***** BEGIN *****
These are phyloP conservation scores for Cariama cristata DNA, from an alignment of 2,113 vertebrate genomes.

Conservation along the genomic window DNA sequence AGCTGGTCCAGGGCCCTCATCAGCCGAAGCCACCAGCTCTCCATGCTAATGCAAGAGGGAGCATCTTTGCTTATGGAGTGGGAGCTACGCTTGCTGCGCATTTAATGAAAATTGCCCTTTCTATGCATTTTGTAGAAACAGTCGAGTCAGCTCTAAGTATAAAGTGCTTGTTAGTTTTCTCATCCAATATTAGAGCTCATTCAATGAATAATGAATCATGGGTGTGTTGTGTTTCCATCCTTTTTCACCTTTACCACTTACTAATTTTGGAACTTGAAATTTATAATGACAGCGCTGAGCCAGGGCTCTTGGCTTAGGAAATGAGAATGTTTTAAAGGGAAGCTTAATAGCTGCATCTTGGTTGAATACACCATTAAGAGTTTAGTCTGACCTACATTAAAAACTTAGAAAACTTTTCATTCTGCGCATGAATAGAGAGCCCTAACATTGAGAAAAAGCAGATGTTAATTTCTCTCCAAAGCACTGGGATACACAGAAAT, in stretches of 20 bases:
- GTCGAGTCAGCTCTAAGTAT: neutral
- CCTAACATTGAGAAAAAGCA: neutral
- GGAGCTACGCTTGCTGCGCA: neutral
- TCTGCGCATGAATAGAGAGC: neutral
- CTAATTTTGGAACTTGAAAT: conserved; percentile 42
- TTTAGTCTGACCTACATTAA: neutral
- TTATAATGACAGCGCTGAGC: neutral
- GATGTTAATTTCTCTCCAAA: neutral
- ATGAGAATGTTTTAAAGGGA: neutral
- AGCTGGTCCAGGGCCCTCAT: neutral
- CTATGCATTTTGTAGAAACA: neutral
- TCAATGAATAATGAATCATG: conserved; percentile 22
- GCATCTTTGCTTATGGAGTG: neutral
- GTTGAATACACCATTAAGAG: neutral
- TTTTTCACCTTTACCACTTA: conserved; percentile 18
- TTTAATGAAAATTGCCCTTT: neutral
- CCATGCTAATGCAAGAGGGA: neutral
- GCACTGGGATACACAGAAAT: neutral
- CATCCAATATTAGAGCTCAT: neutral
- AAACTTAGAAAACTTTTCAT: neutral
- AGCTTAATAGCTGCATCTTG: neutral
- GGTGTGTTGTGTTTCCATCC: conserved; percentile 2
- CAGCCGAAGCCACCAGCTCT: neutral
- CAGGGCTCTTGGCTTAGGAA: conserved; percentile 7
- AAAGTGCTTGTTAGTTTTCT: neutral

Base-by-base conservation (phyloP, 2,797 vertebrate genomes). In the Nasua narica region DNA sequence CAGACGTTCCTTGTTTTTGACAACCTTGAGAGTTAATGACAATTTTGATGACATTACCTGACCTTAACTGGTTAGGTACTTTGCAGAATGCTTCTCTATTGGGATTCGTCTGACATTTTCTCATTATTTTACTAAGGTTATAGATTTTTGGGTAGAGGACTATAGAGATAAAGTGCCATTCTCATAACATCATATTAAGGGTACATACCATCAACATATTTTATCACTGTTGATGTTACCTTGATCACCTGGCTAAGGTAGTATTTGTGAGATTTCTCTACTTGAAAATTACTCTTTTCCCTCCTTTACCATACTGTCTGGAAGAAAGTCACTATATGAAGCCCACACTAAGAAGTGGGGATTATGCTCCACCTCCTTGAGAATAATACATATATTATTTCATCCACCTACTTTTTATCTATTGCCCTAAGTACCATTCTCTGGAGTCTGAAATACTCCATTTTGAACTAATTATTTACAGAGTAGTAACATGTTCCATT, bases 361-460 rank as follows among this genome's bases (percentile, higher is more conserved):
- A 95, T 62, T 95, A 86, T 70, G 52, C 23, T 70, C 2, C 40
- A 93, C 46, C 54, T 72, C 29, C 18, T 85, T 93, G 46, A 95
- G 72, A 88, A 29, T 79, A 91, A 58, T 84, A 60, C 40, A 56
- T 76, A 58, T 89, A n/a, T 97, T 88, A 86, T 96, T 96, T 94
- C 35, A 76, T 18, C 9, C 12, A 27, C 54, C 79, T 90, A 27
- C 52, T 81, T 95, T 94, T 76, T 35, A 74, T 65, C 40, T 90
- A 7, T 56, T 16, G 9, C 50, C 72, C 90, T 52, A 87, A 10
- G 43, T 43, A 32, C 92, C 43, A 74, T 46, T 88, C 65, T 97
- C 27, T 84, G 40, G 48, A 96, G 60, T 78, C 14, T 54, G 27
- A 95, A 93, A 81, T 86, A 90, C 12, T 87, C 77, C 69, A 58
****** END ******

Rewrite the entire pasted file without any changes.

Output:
These are phyloP conservation scores for Cariama cristata DNA, from an alignment of 2,113 vertebrate genomes.

Conservation along the genomic window DNA sequence AGCTGGTCCAGGGCCCTCATCAGCCGAAGCCACCAGCTCTCCATGCTAATGCAAGAGGGAGCATCTTTGCTTATGGAGTGGGAGCTACGCTTGCTGCGCATTTAATGAAAATTGCCCTTTCTATGCATTTTGTAGAAACAGTCGAGTCAGCTCTAAGTATAAAGTGCTTGTTAGTTTTCTCATCCAATATTAGAGCTCATTCAATGAATAATGAATCATGGGTGTGTTGTGTTTCCATCCTTTTTCACCTTTACCACTTACTAATTTTGGAACTTGAAATTTATAATGACAGCGCTGAGCCAGGGCTCTTGGCTTAGGAAATGAGAATGTTTTAAAGGGAAGCTTAATAGCTGCATCTTGGTTGAATACACCATTAAGAGTTTAGTCTGACCTACATTAAAAACTTAGAAAACTTTTCATTCTGCGCATGAATAGAGAGCCCTAACATTGAGAAAAAGCAGATGTTAATTTCTCTCCAAAGCACTGGGATACACAGAAAT, in stretches of 20 bases:
- GTCGAGTCAGCTCTAAGTAT: neutral
- CCTAACATTGAGAAAAAGCA: neutral
- GGAGCTACGCTTGCTGCGCA: neutral
- TCTGCGCATGAATAGAGAGC: neutral
- CTAATTTTGGAACTTGAAAT: conserved; percentile 42
- TTTAGTCTGACCTACATTAA: neutral
- TTATAATGACAGCGCTGAGC: neutral
- GATGTTAATTTCTCTCCAAA: neutral
- ATGAGAATGTTTTAAAGGGA: neutral
- AGCTGGTCCAGGGCCCTCAT: neutral
- CTATGCATTTTGTAGAAACA: neutral
- TCAATGAATAATGAATCATG: conserved; percentile 22
- GCATCTTTGCTTATGGAGTG: neutral
- GTTGAATACACCATTAAGAG: neutral
- TTTTTCACCTTTACCACTTA: conserved; percentile 18
- TTTAATGAAAATTGCCCTTT: neutral
- CCATGCTAATGCAAGAGGGA: neutral
- GCACTGGGATACACAGAAAT: neutral
- CATCCAATATTAGAGCTCAT: neutral
- AAACTTAGAAAACTTTTCAT: neutral
- AGCTTAATAGCTGCATCTTG: neutral
- GGTGTGTTGTGTTTCCATCC: conserved; percentile 2
- CAGCCGAAGCCACCAGCTCT: neutral
- CAGGGCTCTTGGCTTAGGAA: conserved; percentile 7
- AAAGTGCTTGTTAGTTTTCT: neutral

Base-by-base conservation (phyloP, 2,797 vertebrate genomes). In the Nasua narica region DNA sequence CAGACGTTCCTTGTTTTTGACAACCTTGAGAGTTAATGACAATTTTGATGACATTACCTGACCTTAACTGGTTAGGTACTTTGCAGAATGCTTCTCTATTGGGATTCGTCTGACATTTTCTCATTATTTTACTAAGGTTATAGATTTTTGGGTAGAGGACTATAGAGATAAAGTGCCATTCTCATAACATCATATTAAGGGTACATACCATCAACATATTTTATCACTGTTGATGTTACCTTGATCACCTGGCTAAGGTAGTATTTGTGAGATTTCTCTACTTGAAAATTACTCTTTTCCCTCCTTTACCATACTGTCTGGAAGAAAGTCACTATATGAAGCCCACACTAAGAAGTGGGGATTATGCTCCACCTCCTTGAGAATAATACATATATTATTTCATCCACCTACTTTTTATCTATTGCCCTAAGTACCATTCTCTGGAGTCTGAAATACTCCATTTTGAACTAATTATTTACAGAGTAGTAACATGTTCCATT, bases 361-460 rank as follows among this genome's bases (percentile, higher is more conserved):
- A 95, T 62, T 95, A 86, T 70, G 52, C 23, T 70, C 2, C 40
- A 93, C 46, C 54, T 72, C 29, C 18, T 85, T 93, G 46, A 95
- G 72, A 88, A 29, T 79, A 91, A 58, T 84, A 60, C 40, A 56
- T 76, A 58, T 89, A n/a, T 97, T 88, A 86, T 96, T 96, T 94
- C 35, A 76, T 18, C 9, C 12, A 27, C 54, C 79, T 90, A 27
- C 52, T 81, T 95, T 94, T 76, T 35, A 74, T 65, C 40, T 90
- A 7, T 56, T 16, G 9, C 50, C 72, C 90, T 52, A 87, A 10
- G 43, T 43, A 32, C 92, C 43, A 74, T 46, T 88, C 65, T 97
- C 27, T 84, G 40, G 48, A 96, G 60, T 78, C 14, T 54, G 27
- A 95, A 93, A 81, T 86, A 90, C 12, T 87, C 77, C 69, A 58